Feedback preferences and impressions of waiting

Russell Branaghan, Christopher A. Sanchez

Research output: Contribution to journalArticlepeer-review

38 Scopus citations


Objective: Three experiments examined the effects of various feedback displays on user preference, apparent waiting durations, waiting time reasonableness, and other user experience measures. Background: User interface guidelines advocate keeping users informed about system status; however, the duration estimation literature shows that focusing on temporal information makes the wait seem longer. How can designers reconcile these issues? Methods: In three experiments, students chose movies from a simulated movie database and then were shown feedback displays (static, sequential dots, constant-rate progress bars, or variable-rate progress bars) for different durations. Users judged how reasonable the wait was and how long it lasted and then ranked their preference for the dialogs. Results: The pattern of preference results was different from duration-related judgments. Users preferred feedback that provided more information. On the other hand, when judging duration, users perceived simpler interfaces as being most reasonable. Conclusion: Different types of feedback are required for reducing perceived wait and increasing preference. Ratings of wait time reasonableness were consistent with the attentional gate theory of prospective timing; attention-demanding activity caused the wait to seem less reasonable. Preference, on the other hand, requires keeping users informed about the progress of operations. Application: Users prefer more feedback rather than less, even if it makes the wait seem less reasonable. However, the constant progress bar performed at the top of both reasonableness and preference, keeping users informed without increasing arousal or focusing attention on temporal stimuli. Other options are also discussed to make duration perceptions more reasonable.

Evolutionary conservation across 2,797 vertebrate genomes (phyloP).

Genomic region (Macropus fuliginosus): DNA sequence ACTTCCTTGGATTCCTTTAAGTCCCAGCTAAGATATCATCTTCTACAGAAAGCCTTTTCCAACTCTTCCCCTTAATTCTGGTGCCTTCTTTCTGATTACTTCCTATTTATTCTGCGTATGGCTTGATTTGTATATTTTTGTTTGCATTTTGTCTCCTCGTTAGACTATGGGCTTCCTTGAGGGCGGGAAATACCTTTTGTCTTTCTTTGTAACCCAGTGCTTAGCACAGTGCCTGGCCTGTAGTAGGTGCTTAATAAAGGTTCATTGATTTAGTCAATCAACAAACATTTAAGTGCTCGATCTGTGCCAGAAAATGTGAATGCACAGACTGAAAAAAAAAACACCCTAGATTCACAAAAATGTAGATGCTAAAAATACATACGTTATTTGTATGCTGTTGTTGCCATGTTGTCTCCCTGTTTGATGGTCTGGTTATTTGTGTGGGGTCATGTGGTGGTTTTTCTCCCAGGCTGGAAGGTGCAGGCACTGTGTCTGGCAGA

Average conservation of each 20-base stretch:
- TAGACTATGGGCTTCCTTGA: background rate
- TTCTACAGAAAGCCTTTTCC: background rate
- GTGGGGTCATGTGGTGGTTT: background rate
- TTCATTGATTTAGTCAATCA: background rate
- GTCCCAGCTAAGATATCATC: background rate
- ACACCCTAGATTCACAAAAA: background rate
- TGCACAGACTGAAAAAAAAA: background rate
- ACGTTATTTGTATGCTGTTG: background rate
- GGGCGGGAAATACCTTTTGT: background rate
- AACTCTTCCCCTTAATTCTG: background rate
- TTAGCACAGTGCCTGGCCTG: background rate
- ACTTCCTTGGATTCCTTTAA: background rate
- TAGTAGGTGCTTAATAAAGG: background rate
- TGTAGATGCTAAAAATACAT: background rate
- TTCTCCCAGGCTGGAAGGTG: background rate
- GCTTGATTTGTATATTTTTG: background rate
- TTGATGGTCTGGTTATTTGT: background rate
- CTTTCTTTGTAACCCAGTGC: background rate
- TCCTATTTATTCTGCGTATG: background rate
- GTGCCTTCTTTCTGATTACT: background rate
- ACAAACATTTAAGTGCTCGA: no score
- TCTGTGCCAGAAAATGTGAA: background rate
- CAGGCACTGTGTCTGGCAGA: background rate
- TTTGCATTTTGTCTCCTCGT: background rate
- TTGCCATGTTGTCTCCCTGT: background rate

Original languageEnglish (US)
Pages (from-to)528-538
Number of pages11
JournalHuman Factors
Issue number4
StatePublished - Aug 2009

ASJC Scopus subject areas

  • Human Factors and Ergonomics
  • Applied Psychology
  • Behavioral Neuroscience


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